before she died, bless her soul. There’s a lot of people on it man, but just

the thing that people can expect from my album is Mississippi. That soul, that

pain, somebody who takes their music serious, somebody who loves their fans,

loves the people that love him, so I’m gonna give them the best I can possibly

give. What a person can expect on my record is basically my life on a CD. Like,

the good and the bad, the positive and the negative.

Allhiphop: Mississippi is still fairly unchartered

territory in hip-hop. Do you feel that not only you’re on, but also now your

whole state is gonna shine?

David Banner: Hell yeah! That’s why I’m doin’

what I’m doin. Because honestly, if it’s God’s will, I’m gonna be alright one

way or another. I don’t care what it takes, whether I’m gonna be the best producer,

the best rapper, the best movie director, the best teacher, whatever it may

be I’ma be alright. The thing is the sacrifice is made for my people.

Allhiphop: You just mentioned striving to possibly

be the best producer, so what other artist’ projects are you working on right


David Banner: Nappy Roots, I just did four (tracks)

for Nappy Roots. I’m about to start doin’ somethin’ for Trick Daddy’s next record,

Snoop Dogg, T.I., Bone Crusher, Pastor Troy, Devin, Jermaine Dupri, a whole

lotta folks.

Allhiphop: Do you plan to branch out as a producer,

maybe lace Jay-Z’s next joint or somethin’ like that?

David Banner: Whoever wants me. Come get you

some blues. I wanna put myself in a position that one way or another everybody

wants to deal with me.

Allhiphop: Let’s travel back in the days for

a minute, what’s up wit Crooked Lettaz? Will there ever be a follow-up album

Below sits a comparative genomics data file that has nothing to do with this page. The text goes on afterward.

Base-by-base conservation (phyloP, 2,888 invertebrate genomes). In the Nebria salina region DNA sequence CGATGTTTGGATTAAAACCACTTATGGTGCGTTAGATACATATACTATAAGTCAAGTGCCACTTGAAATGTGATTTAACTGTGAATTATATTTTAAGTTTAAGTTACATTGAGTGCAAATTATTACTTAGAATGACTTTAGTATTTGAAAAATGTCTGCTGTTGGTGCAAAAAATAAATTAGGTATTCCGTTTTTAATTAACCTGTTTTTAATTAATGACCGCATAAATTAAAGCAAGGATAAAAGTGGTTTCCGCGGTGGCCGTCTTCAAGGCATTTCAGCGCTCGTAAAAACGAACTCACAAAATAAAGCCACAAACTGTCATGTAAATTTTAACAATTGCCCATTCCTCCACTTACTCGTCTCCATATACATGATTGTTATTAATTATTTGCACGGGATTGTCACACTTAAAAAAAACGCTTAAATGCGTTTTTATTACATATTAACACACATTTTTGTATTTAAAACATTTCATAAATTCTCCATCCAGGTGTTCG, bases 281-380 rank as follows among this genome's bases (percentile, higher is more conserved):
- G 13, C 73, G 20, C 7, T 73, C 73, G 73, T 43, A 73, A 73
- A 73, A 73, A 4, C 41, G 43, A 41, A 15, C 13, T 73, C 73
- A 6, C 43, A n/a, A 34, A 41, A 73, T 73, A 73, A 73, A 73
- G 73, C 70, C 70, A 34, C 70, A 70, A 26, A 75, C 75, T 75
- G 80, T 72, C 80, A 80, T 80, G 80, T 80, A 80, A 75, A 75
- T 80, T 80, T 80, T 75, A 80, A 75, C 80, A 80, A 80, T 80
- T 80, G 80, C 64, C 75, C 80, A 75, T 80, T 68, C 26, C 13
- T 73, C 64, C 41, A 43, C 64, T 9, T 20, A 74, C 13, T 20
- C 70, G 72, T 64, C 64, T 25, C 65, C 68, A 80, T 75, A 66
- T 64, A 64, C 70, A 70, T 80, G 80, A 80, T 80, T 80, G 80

to Grey Skies?

David Banner: Crooked Lettaz, I created Crooked

Lettaz, I formulated Crooked Lettaz, so Crooked Lettaz is me. I brung that together,

that was a plan that I formulated, so Crooked Lettaz will always be here.

Allhiphop: So your boys Kamikaze and them, are

they still down?

David Banner: We friends, but you know we all

grown men now. The time that Crooked Lettaz formulated we was more or less children.

So men have to take responsibility for the decisions that we make. We just made

the decision to formulate our own record companies and go about the vision that

we saw fit for ourselves and for our families.

Allhiphop: So there’s no love loss or nothin’

like that?

David Banner: Oh, no, no, no, no, no. We’re cool.

Allhiphop: I was just askin’ because I was one

of the 18,000 people who bought Grey Skies. That album is a southern classic.

"A Girl Named Cim" was my joint.

David Banner: That’s one of my favorite songs

ever, ever, ever, ever, ever! And you know what’s crazy, I got a burnt copy,

I don’t even have an original copy.

Allhiphop: You know it’s ironic that the label

y’all were signed to at the time, Tommy Boy, is now essentially no more, and

you on the other hand just signed a $10 million deal. My, my, my how the tables

have turned.

David Banner: You know that’s like sayin’ you

didn’t get the money in college that you got in the NBA. College is what prepped

you for that. The things that I went through at Penalty and Tommy Boy are what

made me learn how to read my contracts, what made me learn about publishing,

making sure you don’t sell your publishing off, trademarks, little small stuff

like that.

Allhiphop: So basically you had to take that

lick to be where you’re at now.

David Banner: Right.